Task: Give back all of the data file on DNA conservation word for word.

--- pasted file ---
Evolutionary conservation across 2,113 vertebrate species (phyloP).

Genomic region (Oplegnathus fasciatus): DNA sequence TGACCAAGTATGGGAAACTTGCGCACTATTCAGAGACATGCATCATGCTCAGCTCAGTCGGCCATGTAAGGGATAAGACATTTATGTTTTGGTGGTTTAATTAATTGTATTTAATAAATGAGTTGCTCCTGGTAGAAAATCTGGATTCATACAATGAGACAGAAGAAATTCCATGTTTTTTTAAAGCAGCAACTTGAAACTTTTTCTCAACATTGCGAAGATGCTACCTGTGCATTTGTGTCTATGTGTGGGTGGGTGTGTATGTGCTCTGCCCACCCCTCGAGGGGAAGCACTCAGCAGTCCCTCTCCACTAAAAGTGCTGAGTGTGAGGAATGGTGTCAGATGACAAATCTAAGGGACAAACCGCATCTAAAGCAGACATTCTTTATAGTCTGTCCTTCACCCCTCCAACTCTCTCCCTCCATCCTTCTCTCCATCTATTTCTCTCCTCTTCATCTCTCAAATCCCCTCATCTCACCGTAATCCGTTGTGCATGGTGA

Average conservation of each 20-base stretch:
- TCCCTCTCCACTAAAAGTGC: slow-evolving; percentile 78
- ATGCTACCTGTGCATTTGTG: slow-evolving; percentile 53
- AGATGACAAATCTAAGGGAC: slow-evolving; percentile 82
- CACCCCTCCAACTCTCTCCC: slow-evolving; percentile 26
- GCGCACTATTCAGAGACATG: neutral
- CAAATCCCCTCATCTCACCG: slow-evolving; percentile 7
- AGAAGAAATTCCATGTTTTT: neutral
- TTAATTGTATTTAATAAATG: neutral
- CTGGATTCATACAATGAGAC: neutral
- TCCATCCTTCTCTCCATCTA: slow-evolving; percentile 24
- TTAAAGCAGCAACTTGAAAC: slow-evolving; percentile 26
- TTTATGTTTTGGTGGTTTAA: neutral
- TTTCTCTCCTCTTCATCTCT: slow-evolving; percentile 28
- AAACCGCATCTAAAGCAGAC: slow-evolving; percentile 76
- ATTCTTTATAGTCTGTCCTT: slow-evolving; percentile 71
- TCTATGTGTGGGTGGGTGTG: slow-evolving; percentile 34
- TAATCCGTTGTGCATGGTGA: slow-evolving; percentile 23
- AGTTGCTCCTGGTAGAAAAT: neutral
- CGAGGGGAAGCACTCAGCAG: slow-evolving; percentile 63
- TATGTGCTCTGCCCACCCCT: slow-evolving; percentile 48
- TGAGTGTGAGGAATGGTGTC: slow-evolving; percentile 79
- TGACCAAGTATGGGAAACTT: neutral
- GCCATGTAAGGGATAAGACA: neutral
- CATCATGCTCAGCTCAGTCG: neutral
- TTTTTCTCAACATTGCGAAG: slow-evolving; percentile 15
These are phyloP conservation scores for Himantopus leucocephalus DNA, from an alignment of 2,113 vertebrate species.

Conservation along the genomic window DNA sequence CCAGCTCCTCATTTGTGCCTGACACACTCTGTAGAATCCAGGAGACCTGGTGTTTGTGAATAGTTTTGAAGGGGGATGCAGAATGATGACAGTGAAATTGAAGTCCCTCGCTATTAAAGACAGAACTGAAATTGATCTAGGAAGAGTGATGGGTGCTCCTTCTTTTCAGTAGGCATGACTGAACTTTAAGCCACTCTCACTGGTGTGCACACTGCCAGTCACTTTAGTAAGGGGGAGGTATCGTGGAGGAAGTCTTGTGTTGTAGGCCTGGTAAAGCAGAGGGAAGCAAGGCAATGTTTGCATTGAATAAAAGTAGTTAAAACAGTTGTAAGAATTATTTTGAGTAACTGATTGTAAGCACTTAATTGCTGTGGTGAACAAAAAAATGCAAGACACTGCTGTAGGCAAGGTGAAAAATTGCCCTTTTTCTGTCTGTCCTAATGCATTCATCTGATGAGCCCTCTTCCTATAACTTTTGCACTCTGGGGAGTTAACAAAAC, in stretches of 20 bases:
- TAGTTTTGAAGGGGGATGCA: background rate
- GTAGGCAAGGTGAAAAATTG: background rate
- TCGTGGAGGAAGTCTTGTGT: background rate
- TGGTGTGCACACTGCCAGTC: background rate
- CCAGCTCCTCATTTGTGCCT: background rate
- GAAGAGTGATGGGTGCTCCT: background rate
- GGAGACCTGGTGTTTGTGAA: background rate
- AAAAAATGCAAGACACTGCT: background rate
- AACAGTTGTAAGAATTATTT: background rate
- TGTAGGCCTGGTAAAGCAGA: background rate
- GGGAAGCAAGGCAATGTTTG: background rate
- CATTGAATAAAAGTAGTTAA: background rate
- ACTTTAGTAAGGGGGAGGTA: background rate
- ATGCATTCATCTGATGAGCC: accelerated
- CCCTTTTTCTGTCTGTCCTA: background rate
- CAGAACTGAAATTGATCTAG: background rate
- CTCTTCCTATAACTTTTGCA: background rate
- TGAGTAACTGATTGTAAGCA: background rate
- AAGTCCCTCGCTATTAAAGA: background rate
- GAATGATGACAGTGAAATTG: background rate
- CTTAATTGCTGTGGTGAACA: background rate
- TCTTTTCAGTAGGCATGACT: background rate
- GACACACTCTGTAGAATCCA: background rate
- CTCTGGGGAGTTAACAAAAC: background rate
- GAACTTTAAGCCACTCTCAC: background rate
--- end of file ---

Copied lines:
Evolutionary conservation across 2,113 vertebrate species (phyloP).

Genomic region (Oplegnathus fasciatus): DNA sequence TGACCAAGTATGGGAAACTTGCGCACTATTCAGAGACATGCATCATGCTCAGCTCAGTCGGCCATGTAAGGGATAAGACATTTATGTTTTGGTGGTTTAATTAATTGTATTTAATAAATGAGTTGCTCCTGGTAGAAAATCTGGATTCATACAATGAGACAGAAGAAATTCCATGTTTTTTTAAAGCAGCAACTTGAAACTTTTTCTCAACATTGCGAAGATGCTACCTGTGCATTTGTGTCTATGTGTGGGTGGGTGTGTATGTGCTCTGCCCACCCCTCGAGGGGAAGCACTCAGCAGTCCCTCTCCACTAAAAGTGCTGAGTGTGAGGAATGGTGTCAGATGACAAATCTAAGGGACAAACCGCATCTAAAGCAGACATTCTTTATAGTCTGTCCTTCACCCCTCCAACTCTCTCCCTCCATCCTTCTCTCCATCTATTTCTCTCCTCTTCATCTCTCAAATCCCCTCATCTCACCGTAATCCGTTGTGCATGGTGA

Average conservation of each 20-base stretch:
- TCCCTCTCCACTAAAAGTGC: slow-evolving; percentile 78
- ATGCTACCTGTGCATTTGTG: slow-evolving; percentile 53
- AGATGACAAATCTAAGGGAC: slow-evolving; percentile 82
- CACCCCTCCAACTCTCTCCC: slow-evolving; percentile 26
- GCGCACTATTCAGAGACATG: neutral
- CAAATCCCCTCATCTCACCG: slow-evolving; percentile 7
- AGAAGAAATTCCATGTTTTT: neutral
- TTAATTGTATTTAATAAATG: neutral
- CTGGATTCATACAATGAGAC: neutral
- TCCATCCTTCTCTCCATCTA: slow-evolving; percentile 24
- TTAAAGCAGCAACTTGAAAC: slow-evolving; percentile 26
- TTTATGTTTTGGTGGTTTAA: neutral
- TTTCTCTCCTCTTCATCTCT: slow-evolving; percentile 28
- AAACCGCATCTAAAGCAGAC: slow-evolving; percentile 76
- ATTCTTTATAGTCTGTCCTT: slow-evolving; percentile 71
- TCTATGTGTGGGTGGGTGTG: slow-evolving; percentile 34
- TAATCCGTTGTGCATGGTGA: slow-evolving; percentile 23
- AGTTGCTCCTGGTAGAAAAT: neutral
- CGAGGGGAAGCACTCAGCAG: slow-evolving; percentile 63
- TATGTGCTCTGCCCACCCCT: slow-evolving; percentile 48
- TGAGTGTGAGGAATGGTGTC: slow-evolving; percentile 79
- TGACCAAGTATGGGAAACTT: neutral
- GCCATGTAAGGGATAAGACA: neutral
- CATCATGCTCAGCTCAGTCG: neutral
- TTTTTCTCAACATTGCGAAG: slow-evolving; percentile 15
These are phyloP conservation scores for Himantopus leucocephalus DNA, from an alignment of 2,113 vertebrate species.

Conservation along the genomic window DNA sequence CCAGCTCCTCATTTGTGCCTGACACACTCTGTAGAATCCAGGAGACCTGGTGTTTGTGAATAGTTTTGAAGGGGGATGCAGAATGATGACAGTGAAATTGAAGTCCCTCGCTATTAAAGACAGAACTGAAATTGATCTAGGAAGAGTGATGGGTGCTCCTTCTTTTCAGTAGGCATGACTGAACTTTAAGCCACTCTCACTGGTGTGCACACTGCCAGTCACTTTAGTAAGGGGGAGGTATCGTGGAGGAAGTCTTGTGTTGTAGGCCTGGTAAAGCAGAGGGAAGCAAGGCAATGTTTGCATTGAATAAAAGTAGTTAAAACAGTTGTAAGAATTATTTTGAGTAACTGATTGTAAGCACTTAATTGCTGTGGTGAACAAAAAAATGCAAGACACTGCTGTAGGCAAGGTGAAAAATTGCCCTTTTTCTGTCTGTCCTAATGCATTCATCTGATGAGCCCTCTTCCTATAACTTTTGCACTCTGGGGAGTTAACAAAAC, in stretches of 20 bases:
- TAGTTTTGAAGGGGGATGCA: background rate
- GTAGGCAAGGTGAAAAATTG: background rate
- TCGTGGAGGAAGTCTTGTGT: background rate
- TGGTGTGCACACTGCCAGTC: background rate
- CCAGCTCCTCATTTGTGCCT: background rate
- GAAGAGTGATGGGTGCTCCT: background rate
- GGAGACCTGGTGTTTGTGAA: background rate
- AAAAAATGCAAGACACTGCT: background rate
- AACAGTTGTAAGAATTATTT: background rate
- TGTAGGCCTGGTAAAGCAGA: background rate
- GGGAAGCAAGGCAATGTTTG: background rate
- CATTGAATAAAAGTAGTTAA: background rate
- ACTTTAGTAAGGGGGAGGTA: background rate
- ATGCATTCATCTGATGAGCC: accelerated
- CCCTTTTTCTGTCTGTCCTA: background rate
- CAGAACTGAAATTGATCTAG: background rate
- CTCTTCCTATAACTTTTGCA: background rate
- TGAGTAACTGATTGTAAGCA: background rate
- AAGTCCCTCGCTATTAAAGA: background rate
- GAATGATGACAGTGAAATTG: background rate
- CTTAATTGCTGTGGTGAACA: background rate
- TCTTTTCAGTAGGCATGACT: background rate
- GACACACTCTGTAGAATCCA: background rate
- CTCTGGGGAGTTAACAAAAC: background rate
- GAACTTTAAGCCACTCTCAC: background rate